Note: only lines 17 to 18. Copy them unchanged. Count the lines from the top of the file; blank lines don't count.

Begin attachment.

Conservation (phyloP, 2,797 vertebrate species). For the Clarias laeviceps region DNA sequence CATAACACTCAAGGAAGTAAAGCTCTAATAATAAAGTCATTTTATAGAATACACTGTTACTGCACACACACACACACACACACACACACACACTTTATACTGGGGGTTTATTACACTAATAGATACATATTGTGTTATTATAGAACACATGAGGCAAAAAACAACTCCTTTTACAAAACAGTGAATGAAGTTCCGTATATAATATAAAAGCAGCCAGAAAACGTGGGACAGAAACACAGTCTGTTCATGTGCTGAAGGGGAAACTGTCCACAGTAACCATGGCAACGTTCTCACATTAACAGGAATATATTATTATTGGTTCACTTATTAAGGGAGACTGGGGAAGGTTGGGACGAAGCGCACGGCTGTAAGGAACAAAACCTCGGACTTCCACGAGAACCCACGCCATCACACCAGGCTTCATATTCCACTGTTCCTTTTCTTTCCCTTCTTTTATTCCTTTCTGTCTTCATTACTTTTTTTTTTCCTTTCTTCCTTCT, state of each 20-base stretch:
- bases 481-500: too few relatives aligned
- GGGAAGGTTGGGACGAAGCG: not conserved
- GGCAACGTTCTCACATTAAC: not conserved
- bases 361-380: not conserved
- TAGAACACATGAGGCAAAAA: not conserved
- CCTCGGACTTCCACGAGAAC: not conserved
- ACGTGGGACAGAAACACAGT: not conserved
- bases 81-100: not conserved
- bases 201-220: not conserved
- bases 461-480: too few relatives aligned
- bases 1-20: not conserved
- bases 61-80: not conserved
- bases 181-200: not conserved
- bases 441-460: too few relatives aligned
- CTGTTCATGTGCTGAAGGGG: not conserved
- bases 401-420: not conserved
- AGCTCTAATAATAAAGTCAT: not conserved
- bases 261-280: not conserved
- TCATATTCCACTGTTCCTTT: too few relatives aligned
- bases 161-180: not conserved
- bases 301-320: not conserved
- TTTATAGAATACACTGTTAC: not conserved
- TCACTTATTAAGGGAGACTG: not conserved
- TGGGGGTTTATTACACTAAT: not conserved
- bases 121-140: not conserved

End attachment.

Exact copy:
- bases 401-420: not conserved
- AGCTCTAATAATAAAGTCAT: not conserved